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Thread: Languages of India (!!)

  1. #1

    Languages of India (!!)


    At some point in my life, preferably in 1-5 years (while I'm still young and able) I would love to travel to India. India, from what I have heard and seen, is the absolute coolest place on the planet. There is so much diversity, and . . . I can't even describe how much I love India - without even having been there. It will definitely be a once in a lifetime trip as there is no place like it. It will be very challenging for a dense westerner to understand the culture AND to deal with all of the "weird third world" things that I'm not used to. However, I am sure that it will be a very rewarding experience.

    But, I am caught up on the language thing. I love languages. I love studying language. I learned German in 3 years of high school, and according to my teacher, I was the best in the class (she was probably just being nice ) So, I was thinking about what language I would want to learn for India - after all, I don't have the time or patience to learn 22 different ones. And I am not entirely sure. Here are the ones I am thinking of.


    I can give different reasons for different ones. For example, Hindi seems to be the most popular of all of them. I think that, if I am correct, a majority of Indians speak Hindi to some degree. This will not only help me on my trip, but it will make it easy to communicate with other Indians here. Another plus side, is every single Punjabi/Sikh I have known, speaks both Punjabi and Hindi - meaning that it would be near pointless for me to learn Punjabi unless I was a Sikh (and wanted to understand the Granth, talk to other Sikhs, etc). However, I get the impression that this is only the case for North India. I feel that I am drawn to the gods Shiva, Ganesha, Saraswati, etc which are mainly worshiped by South and East Indians. This brings me to Tamil and Bengali. If I am correct, Bengali is the language of East India and Tamil of South India. My knowledge of these two is not extensive beyond that. I know that Bengali is Sanskrit based - like Hindi while Tamil is Dravidian. But that's all I really know. So, next up is Sanskrit. The best of all language. The mother of all languages. The language of the scriptures. The language of the gods. If, as some had hoped, Sanskrit became the national language of India, I would focus on it without ANY hesitation. However, according to Wikipedia, only 0.01% of Indians speak Sanskrit, and it's not even located in a specific geographical location. That makes it highly impractical for any form of communication. I would learn it only for the sake of studying the ancient scriptures, but that's not all I want. I want to also be able to communicate with other people.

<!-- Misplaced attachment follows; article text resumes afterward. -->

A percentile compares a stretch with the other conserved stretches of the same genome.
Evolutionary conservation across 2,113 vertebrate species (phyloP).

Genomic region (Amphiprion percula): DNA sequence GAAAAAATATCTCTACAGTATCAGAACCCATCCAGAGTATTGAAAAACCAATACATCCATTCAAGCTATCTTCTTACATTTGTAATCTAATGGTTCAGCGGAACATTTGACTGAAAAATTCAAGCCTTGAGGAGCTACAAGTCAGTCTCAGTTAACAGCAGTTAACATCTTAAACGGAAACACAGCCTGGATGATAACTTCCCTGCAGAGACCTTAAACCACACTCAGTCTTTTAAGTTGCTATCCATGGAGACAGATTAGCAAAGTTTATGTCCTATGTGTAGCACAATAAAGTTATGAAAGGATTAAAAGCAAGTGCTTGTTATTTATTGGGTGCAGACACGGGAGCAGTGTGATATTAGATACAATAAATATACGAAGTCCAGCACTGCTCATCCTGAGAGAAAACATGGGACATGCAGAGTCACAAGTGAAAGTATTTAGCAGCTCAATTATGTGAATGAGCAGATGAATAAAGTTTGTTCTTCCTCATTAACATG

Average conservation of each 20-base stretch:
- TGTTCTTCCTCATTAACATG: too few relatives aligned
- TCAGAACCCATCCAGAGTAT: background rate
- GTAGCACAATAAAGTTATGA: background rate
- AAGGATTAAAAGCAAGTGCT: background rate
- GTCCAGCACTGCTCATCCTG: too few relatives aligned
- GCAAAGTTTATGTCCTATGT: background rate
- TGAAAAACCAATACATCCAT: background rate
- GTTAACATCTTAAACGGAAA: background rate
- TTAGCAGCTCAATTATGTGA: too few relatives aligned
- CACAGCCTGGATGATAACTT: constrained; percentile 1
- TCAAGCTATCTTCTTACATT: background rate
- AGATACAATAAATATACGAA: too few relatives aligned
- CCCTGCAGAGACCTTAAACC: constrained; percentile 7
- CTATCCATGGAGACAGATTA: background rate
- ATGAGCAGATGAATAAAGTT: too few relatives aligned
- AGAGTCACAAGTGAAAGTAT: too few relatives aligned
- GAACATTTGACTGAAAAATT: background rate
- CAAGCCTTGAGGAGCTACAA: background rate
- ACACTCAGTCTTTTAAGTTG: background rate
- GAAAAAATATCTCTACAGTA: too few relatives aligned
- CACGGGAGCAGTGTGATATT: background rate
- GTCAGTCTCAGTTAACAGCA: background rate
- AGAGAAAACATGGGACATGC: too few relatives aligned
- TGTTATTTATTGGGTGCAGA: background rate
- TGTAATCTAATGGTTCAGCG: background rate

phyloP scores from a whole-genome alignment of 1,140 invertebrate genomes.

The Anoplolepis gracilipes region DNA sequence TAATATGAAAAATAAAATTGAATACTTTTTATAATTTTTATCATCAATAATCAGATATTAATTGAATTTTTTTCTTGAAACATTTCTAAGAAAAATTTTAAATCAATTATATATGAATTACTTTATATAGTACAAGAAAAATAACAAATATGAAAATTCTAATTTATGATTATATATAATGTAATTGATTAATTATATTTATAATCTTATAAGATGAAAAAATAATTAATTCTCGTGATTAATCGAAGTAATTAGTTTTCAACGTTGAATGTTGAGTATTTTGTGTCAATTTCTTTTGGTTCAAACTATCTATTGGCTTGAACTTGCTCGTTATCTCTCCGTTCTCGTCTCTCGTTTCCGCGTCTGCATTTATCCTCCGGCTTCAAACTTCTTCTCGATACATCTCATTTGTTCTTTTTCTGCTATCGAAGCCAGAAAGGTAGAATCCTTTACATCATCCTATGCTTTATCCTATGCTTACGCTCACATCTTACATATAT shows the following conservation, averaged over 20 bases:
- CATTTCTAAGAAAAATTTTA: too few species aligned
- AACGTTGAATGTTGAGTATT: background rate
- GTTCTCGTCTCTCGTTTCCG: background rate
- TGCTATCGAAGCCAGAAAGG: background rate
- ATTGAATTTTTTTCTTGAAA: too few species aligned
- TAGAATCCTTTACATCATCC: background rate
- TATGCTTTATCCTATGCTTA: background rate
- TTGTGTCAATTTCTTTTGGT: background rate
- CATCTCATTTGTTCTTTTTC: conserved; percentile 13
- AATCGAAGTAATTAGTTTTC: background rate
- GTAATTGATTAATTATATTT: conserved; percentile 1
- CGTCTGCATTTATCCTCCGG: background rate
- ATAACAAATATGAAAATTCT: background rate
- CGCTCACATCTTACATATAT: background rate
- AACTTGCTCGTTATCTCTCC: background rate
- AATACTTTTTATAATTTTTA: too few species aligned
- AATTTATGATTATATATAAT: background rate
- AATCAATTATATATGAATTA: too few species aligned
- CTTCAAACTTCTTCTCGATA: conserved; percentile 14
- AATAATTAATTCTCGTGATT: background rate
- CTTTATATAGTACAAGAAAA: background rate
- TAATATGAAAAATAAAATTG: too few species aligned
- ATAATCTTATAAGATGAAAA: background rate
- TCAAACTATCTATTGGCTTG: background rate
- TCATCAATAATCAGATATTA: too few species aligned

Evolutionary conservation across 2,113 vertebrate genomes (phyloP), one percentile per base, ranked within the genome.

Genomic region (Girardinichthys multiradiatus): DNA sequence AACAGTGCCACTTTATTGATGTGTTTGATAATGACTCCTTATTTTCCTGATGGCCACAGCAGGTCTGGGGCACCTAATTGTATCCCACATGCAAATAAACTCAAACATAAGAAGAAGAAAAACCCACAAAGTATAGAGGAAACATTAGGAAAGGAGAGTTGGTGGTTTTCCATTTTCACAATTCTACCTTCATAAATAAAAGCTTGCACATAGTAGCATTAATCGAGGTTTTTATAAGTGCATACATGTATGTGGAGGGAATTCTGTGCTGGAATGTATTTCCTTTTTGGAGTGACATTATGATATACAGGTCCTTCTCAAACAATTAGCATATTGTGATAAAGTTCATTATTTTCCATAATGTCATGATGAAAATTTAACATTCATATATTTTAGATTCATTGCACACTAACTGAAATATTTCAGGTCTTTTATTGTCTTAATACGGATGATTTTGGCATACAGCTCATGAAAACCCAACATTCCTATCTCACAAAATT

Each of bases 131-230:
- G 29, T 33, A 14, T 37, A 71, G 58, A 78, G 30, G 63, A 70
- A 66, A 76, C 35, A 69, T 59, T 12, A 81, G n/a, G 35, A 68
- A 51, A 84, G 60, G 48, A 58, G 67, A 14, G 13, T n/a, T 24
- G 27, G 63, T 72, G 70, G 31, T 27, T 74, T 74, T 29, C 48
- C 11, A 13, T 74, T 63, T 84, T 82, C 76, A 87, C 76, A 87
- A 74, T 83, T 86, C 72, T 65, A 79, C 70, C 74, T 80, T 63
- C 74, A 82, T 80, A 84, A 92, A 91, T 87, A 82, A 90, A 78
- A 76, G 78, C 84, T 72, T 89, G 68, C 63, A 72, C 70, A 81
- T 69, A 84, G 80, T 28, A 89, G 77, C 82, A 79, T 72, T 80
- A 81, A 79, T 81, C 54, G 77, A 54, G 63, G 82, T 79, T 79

And so, that is my biggest dilemma. And I have no idea where to go from here. I'd definitely be willing to consider others, if anyone has a suggestion. But mainly, I'm hoping somebody can shed some light on my particular situation and what they think would work best.

    Thanks so much, in advanced.

    Aum Namah Shivaya

  2. #2
    Join Date
    September 2007
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    Re: Languages of India (!!)

    Vannakkam: Unless you intend to spend 80% of your time in Tamil Nadu, your best choice, by far, is Hindi. In the south, there are 4 languages: Tamil, Malayalam, Telugu. and Kannada.

    Learning a language that has a different script, different sounds (ones European languages don't use) and lots of different rules may be harder than it sounds. I've never done it, although I started trying once and gave up fairly quickly when 3 year olds were surpassing me. Its not the same as going from English to German.

    But you can easily get by with English, and a few phrases, unless you go into remote villages. On my trips, indeed it was frustrating at times, like checking into hotels in out of the way places, but we always managed.

    Aum Namasivaya

  3. #3
    Join Date
    July 2010
    The Holy Land - India
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    Re: Languages of India (!!)


    Each state has its own native language, like West Bengal has Bengali, Tamilnadu has Tamil, Kerala has Malayalam, Gujarat has Gujarati and so forth. But Hindi is spoken by 60-70 of the population as a first language or as a second language. So, that is the most useful one in terms of being able to communicate with the masses. In metropolitan areas, one could get by with English. Sanskrit, the language of the gods, is and will continue to be a dormant language. Having said all that, the commonly spoken street language of the majority is not Hindi but Hindustani, which is Hindi peppered with words from Arabic/Farsi/Turkish. I hope you are thoroughly confused by now.


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